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Psalm 64

Prayer for Protection from Enemies

To the leader. A Psalm of David.


Hear my voice, O God, in my complaint;

preserve my life from the dread enemy.


Hide me from the secret plots of the wicked,

from the scheming of evildoers,


who whet their tongues like swords,

who aim bitter words like arrows,


shooting from ambush at the blameless;

they shoot suddenly and without fear.


They hold fast to their evil purpose;

they talk of laying snares secretly,

thinking, “Who can see us?


Who can search out our crimes?

We have thought out a cunningly conceived plot.”

For the human heart and mind are deep.



But God will shoot his arrow at them;

they will be wounded suddenly.


Because of their tongue he will bring them to ruin;

all who see them will shake with horror.


Then everyone will fear;

they will tell what God has brought about,

and ponder what he has done.



Let the righteous rejoice in the L ord

and take refuge in him.

Let all the upright in heart glory.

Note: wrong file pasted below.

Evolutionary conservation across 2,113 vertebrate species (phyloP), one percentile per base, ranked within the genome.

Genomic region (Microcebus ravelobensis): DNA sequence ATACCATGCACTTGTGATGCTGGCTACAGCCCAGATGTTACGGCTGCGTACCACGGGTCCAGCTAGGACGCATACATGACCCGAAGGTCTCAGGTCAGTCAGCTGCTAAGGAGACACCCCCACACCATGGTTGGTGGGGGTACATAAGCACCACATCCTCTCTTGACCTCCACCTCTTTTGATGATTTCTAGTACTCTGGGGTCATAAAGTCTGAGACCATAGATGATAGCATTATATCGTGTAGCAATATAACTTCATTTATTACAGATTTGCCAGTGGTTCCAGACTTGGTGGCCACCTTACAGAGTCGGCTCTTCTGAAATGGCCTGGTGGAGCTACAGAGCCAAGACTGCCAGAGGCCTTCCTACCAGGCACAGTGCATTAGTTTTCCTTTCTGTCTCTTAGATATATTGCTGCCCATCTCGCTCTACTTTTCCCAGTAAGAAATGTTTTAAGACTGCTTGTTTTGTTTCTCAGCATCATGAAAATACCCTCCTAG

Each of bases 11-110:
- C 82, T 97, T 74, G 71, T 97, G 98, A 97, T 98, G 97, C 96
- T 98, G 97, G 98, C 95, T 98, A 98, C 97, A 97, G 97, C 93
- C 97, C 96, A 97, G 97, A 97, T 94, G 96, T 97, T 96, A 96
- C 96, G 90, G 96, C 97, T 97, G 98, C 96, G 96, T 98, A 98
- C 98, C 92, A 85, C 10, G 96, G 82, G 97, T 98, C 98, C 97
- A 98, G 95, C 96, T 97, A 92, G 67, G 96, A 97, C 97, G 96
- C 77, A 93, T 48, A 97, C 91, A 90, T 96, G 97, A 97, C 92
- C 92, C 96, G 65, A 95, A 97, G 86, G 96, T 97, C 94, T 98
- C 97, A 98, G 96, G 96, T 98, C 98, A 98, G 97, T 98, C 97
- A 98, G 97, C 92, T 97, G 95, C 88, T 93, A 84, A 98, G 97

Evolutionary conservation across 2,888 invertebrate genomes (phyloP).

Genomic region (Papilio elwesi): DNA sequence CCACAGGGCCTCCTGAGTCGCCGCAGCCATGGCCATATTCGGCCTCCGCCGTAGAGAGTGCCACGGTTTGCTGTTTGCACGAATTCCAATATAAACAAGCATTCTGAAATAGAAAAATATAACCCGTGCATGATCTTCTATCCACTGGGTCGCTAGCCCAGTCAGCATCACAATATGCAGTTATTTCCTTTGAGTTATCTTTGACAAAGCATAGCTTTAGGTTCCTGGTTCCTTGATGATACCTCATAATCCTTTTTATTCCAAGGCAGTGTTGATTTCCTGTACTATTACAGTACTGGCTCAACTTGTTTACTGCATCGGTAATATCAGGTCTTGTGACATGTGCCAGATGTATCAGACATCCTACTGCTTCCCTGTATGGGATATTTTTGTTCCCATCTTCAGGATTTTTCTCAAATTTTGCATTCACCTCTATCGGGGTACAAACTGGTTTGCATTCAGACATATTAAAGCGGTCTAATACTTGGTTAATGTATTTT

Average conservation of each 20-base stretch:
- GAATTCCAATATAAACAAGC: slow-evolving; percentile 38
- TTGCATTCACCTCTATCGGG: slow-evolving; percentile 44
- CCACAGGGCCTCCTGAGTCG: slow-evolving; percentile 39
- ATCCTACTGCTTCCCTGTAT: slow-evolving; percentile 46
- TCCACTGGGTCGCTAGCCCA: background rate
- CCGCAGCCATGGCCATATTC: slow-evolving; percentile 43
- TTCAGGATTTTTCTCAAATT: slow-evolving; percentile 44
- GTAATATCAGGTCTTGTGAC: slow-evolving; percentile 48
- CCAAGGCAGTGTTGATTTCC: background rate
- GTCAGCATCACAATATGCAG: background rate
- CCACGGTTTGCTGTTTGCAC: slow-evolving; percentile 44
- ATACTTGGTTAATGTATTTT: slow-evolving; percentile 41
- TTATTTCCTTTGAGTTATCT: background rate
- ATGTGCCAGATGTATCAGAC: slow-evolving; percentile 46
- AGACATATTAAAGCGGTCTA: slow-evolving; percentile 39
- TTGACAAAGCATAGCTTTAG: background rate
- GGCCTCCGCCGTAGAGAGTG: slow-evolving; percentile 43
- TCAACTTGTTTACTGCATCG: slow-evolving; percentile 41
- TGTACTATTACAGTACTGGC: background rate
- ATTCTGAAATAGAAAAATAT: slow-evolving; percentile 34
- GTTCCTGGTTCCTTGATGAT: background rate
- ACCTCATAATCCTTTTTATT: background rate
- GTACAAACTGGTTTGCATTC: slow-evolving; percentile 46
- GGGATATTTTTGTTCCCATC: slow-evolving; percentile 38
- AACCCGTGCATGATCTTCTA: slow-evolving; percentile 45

9 And all men shall see, and shall declare the work of God. He insists more fully upon the good effects which would result from the judgment executed in leading such as had formerly overlooked a Divine Providence altogether, to catch a spirit of inquiry from the singularity of the spectacle; and acquaint themselves with, and speak one to another of a subject hitherto entirely new to them. He intimates, that the knowledge of what God had so signally wrought would extend far and wide — for he says, all men, etc. The Hebrew verb שכל, shachal, employed, admits either of the neuter signification, they shall understand, or of the active, they shall cause others to understand. But as it is usual with David to repeat the same thing twice, perhaps the latter or transitive sense is preferable. Another desirable consequence which would flow from the deliverance granted is mentioned in the last verse, that it would afford matter of joy, hope, and holy triumph to the saints, who would be confirmed in expecting the same help from God which he had extended to his servant David. Those formerly called the righteous are now styled the upright in heart, to teach us, that the only righteousness which proves acceptable is that which proceeds from inward sincerity. This truth I have insisted upon at large elsewhere.

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